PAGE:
While high-resolution brain imaging has revealed that some mindfulness meditation regimes may reshape the brain in a beneficial way, the science is still in its early days.

According to Psychologist Dr Nicholas Van Dam, director of Melbourne University's Contemplative Studies Centre, testing the efficacy of mindfulness meditation has proved to be difficult.

Unlike testing a pill, where participants in a clinical trial take either a medication or a placebo, meditation introduces many other variables.

Someone who meditates may also be watching their breathing, thinking positive thoughts and removing themselves from digital distractions or the demands of work or parenting.

"The tricky part in designing these studies," according to Dr Van Dam, "is how do we control for all of the other stuff that you're doing when you're meditating?"

Dr Van Dam is of the opinion, that this doesn't mean scientifically assessing mindfulness meditation is impossible - it's just hard and many past studies haven't been done well.

But according to Sujato using mindfulness meditation only for what is scientifically provable is limiting its potential. Seeing meditation simply as a tool for reducing stress and predetermines the result. Whereas, as part of a spiritual path, it's much more open.

"It's much more like: How do I find freedom? How do I become a better person? How do I grow and fulfil my potential? These are much broader, much harder qualities to define and, of course, qualities that are even harder to measure in the laboratory.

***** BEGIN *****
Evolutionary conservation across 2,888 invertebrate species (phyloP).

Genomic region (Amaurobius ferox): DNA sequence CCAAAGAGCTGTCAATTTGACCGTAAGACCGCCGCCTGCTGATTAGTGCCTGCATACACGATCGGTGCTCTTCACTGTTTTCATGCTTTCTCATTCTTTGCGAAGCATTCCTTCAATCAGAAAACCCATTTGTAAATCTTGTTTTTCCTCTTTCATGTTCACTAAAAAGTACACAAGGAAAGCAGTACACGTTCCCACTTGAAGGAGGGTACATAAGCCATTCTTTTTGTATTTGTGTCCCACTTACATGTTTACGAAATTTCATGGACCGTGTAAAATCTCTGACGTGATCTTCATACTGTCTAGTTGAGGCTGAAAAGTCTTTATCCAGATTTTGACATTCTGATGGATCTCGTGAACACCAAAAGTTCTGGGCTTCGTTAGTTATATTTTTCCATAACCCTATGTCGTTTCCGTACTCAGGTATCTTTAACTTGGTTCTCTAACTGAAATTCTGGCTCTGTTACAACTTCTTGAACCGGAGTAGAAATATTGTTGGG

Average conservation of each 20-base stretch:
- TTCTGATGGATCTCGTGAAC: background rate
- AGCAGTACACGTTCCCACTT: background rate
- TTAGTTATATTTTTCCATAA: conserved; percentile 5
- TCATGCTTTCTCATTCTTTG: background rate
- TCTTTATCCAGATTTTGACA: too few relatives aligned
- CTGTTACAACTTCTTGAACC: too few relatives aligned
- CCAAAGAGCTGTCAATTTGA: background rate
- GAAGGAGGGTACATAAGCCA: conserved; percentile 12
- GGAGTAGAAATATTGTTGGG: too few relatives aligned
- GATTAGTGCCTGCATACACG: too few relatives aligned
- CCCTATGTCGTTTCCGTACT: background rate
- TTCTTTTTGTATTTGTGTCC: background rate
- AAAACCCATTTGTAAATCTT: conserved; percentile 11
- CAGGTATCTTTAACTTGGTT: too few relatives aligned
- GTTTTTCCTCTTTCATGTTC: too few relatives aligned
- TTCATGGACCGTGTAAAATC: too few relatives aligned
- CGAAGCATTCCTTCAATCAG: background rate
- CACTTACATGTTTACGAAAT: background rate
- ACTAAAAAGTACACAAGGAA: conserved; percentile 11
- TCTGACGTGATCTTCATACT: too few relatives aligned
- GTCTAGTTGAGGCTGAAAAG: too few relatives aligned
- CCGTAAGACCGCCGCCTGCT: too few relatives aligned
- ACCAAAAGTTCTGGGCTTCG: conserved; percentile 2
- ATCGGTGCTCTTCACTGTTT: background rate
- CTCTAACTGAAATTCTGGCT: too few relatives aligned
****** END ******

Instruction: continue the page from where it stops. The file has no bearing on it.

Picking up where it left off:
According to Sujato, his concern is not with mindfulness meditation being co-opted - in fact he is of the opinion that Buddhists copied the concept of mindfulness from the Jains and the Hindus. Everyone borrows from everyone else," according to him. "If there's something in Buddhism which is useful for people, that's great."

His concern is that it is being co-opted to satisfy only that which can be scientifically proven and the idea that mindfulness is defined by a desire for wellness, a desire for stress relief, a desire for ease, and so on - this is very much a modern innovation. If you went along to the Buddha and said, 'Look, I'm going to die, I feel sick, I'm really stressed,' the Buddha would say, 'Yeah, that's how life is, suck it up.' "He wouldn't say, 'Have this mindful app and make it go away.'"

Can apps help you deal with distraction?

According to Dr Bialylew, a potential downfall of meditation apps is that they are on your phone, along with all the distractions that await there.

According to her,"You're doing your meditation on your phone, and then it's very easy to just fall over to Facebook and start scrolling".

But, she is of the opinion, that you could equally go to an in-person meditation session and then pick up your phone as soon as you walk out the door. We are creatures that have these devices on us all the time.

Dr Bialylew also mentioned, that meditation apps can help people develop a strong mindfulness practice and help them train their minds to be more focused and aware. This can in turn enable people to "catch themselves when they are falling into the digital wormhole".

If you have a strong mindfulness practice … you can actually become a lot more empowered to create the boundaries for yourself in your relationship with technology.

Dr Van Dam agrees,and mentioned well-designed apps aim to help you deal better with distractions around you. The goal of these practices is not to be present, focused, attentive and calm in a quiet, peaceful setting.

Rather, he is of the opinion, the aim is to be able to use the skills you gain through meditation in your day-to-day life. "If you're not doing that, then what's the point of it, right?"